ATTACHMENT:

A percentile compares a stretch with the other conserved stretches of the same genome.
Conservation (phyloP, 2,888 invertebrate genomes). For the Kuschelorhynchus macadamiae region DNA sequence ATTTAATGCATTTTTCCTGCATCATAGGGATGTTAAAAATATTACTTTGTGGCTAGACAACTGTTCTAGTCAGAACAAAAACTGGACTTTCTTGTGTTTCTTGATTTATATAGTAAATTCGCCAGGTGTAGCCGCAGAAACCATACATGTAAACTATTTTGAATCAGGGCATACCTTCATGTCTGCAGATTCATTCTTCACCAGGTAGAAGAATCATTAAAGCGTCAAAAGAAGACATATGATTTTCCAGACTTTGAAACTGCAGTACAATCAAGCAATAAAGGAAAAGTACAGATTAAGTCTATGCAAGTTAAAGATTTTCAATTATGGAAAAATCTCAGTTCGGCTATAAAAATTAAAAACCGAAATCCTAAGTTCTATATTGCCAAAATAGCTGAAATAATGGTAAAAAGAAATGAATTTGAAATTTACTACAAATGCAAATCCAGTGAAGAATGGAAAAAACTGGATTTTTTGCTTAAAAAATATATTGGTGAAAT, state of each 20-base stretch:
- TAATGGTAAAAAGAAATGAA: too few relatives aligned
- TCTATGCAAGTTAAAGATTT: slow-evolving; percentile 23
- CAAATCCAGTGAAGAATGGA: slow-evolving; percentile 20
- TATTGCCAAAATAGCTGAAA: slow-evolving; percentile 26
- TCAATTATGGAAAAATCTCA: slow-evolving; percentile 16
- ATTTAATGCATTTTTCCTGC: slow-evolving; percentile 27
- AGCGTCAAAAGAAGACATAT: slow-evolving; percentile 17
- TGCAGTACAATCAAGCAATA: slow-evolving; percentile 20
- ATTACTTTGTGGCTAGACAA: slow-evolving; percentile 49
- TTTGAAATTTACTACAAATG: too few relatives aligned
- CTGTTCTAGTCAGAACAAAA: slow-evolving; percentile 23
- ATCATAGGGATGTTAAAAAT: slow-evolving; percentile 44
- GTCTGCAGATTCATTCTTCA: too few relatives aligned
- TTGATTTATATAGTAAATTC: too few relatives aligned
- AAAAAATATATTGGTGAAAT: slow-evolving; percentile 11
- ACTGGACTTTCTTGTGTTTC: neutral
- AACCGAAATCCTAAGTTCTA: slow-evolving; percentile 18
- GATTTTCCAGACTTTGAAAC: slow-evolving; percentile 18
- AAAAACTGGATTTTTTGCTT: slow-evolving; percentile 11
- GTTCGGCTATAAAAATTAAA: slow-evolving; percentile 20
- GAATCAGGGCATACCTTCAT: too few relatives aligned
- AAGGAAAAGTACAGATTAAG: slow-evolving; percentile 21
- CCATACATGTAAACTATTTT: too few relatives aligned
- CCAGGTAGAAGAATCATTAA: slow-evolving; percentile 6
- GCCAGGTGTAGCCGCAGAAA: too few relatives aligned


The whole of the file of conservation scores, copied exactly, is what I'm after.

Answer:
A percentile compares a stretch with the other conserved stretches of the same genome.
Conservation (phyloP, 2,888 invertebrate genomes). For the Kuschelorhynchus macadamiae region DNA sequence ATTTAATGCATTTTTCCTGCATCATAGGGATGTTAAAAATATTACTTTGTGGCTAGACAACTGTTCTAGTCAGAACAAAAACTGGACTTTCTTGTGTTTCTTGATTTATATAGTAAATTCGCCAGGTGTAGCCGCAGAAACCATACATGTAAACTATTTTGAATCAGGGCATACCTTCATGTCTGCAGATTCATTCTTCACCAGGTAGAAGAATCATTAAAGCGTCAAAAGAAGACATATGATTTTCCAGACTTTGAAACTGCAGTACAATCAAGCAATAAAGGAAAAGTACAGATTAAGTCTATGCAAGTTAAAGATTTTCAATTATGGAAAAATCTCAGTTCGGCTATAAAAATTAAAAACCGAAATCCTAAGTTCTATATTGCCAAAATAGCTGAAATAATGGTAAAAAGAAATGAATTTGAAATTTACTACAAATGCAAATCCAGTGAAGAATGGAAAAAACTGGATTTTTTGCTTAAAAAATATATTGGTGAAAT, state of each 20-base stretch:
- TAATGGTAAAAAGAAATGAA: too few relatives aligned
- TCTATGCAAGTTAAAGATTT: slow-evolving; percentile 23
- CAAATCCAGTGAAGAATGGA: slow-evolving; percentile 20
- TATTGCCAAAATAGCTGAAA: slow-evolving; percentile 26
- TCAATTATGGAAAAATCTCA: slow-evolving; percentile 16
- ATTTAATGCATTTTTCCTGC: slow-evolving; percentile 27
- AGCGTCAAAAGAAGACATAT: slow-evolving; percentile 17
- TGCAGTACAATCAAGCAATA: slow-evolving; percentile 20
- ATTACTTTGTGGCTAGACAA: slow-evolving; percentile 49
- TTTGAAATTTACTACAAATG: too few relatives aligned
- CTGTTCTAGTCAGAACAAAA: slow-evolving; percentile 23
- ATCATAGGGATGTTAAAAAT: slow-evolving; percentile 44
- GTCTGCAGATTCATTCTTCA: too few relatives aligned
- TTGATTTATATAGTAAATTC: too few relatives aligned
- AAAAAATATATTGGTGAAAT: slow-evolving; percentile 11
- ACTGGACTTTCTTGTGTTTC: neutral
- AACCGAAATCCTAAGTTCTA: slow-evolving; percentile 18
- GATTTTCCAGACTTTGAAAC: slow-evolving; percentile 18
- AAAAACTGGATTTTTTGCTT: slow-evolving; percentile 11
- GTTCGGCTATAAAAATTAAA: slow-evolving; percentile 20
- GAATCAGGGCATACCTTCAT: too few relatives aligned
- AAGGAAAAGTACAGATTAAG: slow-evolving; percentile 21
- CCATACATGTAAACTATTTT: too few relatives aligned
- CCAGGTAGAAGAATCATTAA: slow-evolving; percentile 6
- GCCAGGTGTAGCCGCAGAAA: too few relatives aligned